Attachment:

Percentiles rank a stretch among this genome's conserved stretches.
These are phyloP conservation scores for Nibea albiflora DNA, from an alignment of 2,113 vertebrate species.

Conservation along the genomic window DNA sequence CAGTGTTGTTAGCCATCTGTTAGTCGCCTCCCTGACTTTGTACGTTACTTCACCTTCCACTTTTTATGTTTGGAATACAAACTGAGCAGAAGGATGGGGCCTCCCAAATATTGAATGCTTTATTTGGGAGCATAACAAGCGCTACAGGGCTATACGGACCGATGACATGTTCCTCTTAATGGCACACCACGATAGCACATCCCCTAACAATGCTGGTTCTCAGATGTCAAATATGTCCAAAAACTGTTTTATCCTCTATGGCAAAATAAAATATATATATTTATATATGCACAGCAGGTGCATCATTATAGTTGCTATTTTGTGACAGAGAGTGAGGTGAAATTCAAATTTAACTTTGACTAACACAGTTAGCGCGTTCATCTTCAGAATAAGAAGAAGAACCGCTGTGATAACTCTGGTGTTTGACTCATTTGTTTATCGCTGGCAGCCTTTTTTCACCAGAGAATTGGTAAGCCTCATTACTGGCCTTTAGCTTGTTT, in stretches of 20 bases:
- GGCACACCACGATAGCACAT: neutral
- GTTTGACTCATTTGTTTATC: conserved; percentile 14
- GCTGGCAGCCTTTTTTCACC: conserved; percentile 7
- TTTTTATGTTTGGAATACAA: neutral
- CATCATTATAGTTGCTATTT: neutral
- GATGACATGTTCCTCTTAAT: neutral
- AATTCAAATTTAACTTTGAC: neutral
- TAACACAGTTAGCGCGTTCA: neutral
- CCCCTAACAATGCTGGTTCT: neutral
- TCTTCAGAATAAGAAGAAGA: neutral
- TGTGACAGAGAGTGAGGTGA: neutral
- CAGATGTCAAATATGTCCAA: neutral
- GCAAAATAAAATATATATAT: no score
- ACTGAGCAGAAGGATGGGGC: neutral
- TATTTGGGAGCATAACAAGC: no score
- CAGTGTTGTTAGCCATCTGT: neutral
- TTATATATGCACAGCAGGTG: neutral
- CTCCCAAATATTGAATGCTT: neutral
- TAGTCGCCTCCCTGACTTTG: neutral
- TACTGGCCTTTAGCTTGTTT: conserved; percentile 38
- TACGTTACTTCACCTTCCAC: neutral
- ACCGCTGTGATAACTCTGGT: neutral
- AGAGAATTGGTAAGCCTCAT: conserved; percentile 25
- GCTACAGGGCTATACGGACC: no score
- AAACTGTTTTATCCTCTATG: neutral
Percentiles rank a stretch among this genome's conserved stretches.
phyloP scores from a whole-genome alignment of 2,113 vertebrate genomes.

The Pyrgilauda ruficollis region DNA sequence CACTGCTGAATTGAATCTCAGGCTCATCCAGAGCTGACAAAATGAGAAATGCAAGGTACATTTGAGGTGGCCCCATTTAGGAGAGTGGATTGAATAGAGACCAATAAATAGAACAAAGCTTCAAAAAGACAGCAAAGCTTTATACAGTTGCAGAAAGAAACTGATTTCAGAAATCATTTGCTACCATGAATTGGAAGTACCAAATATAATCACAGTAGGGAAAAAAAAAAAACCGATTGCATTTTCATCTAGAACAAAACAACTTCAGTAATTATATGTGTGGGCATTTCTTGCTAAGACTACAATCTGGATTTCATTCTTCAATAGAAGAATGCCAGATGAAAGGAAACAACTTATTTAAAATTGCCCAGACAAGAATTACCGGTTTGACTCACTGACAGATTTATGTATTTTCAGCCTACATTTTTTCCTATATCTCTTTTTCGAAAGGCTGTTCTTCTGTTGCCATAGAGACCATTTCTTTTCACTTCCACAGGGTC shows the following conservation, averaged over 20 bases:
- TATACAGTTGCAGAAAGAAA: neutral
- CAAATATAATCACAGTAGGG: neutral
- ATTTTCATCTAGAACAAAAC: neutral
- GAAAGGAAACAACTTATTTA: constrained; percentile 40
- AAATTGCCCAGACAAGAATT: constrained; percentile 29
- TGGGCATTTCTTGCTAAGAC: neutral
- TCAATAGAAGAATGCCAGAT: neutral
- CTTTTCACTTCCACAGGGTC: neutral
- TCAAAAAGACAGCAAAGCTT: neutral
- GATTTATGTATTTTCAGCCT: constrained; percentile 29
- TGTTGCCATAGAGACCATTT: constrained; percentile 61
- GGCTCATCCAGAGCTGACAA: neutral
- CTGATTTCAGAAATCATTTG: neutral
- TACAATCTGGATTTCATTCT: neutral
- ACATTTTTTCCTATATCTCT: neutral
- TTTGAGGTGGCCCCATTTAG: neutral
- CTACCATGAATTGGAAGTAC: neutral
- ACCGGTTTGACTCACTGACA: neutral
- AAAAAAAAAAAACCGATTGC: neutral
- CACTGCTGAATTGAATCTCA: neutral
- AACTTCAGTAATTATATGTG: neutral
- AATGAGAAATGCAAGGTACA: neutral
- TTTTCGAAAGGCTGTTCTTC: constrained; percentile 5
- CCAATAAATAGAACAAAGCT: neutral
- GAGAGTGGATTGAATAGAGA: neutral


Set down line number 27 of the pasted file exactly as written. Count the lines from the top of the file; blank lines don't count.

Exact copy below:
- GCTACAGGGCTATACGGACC: no score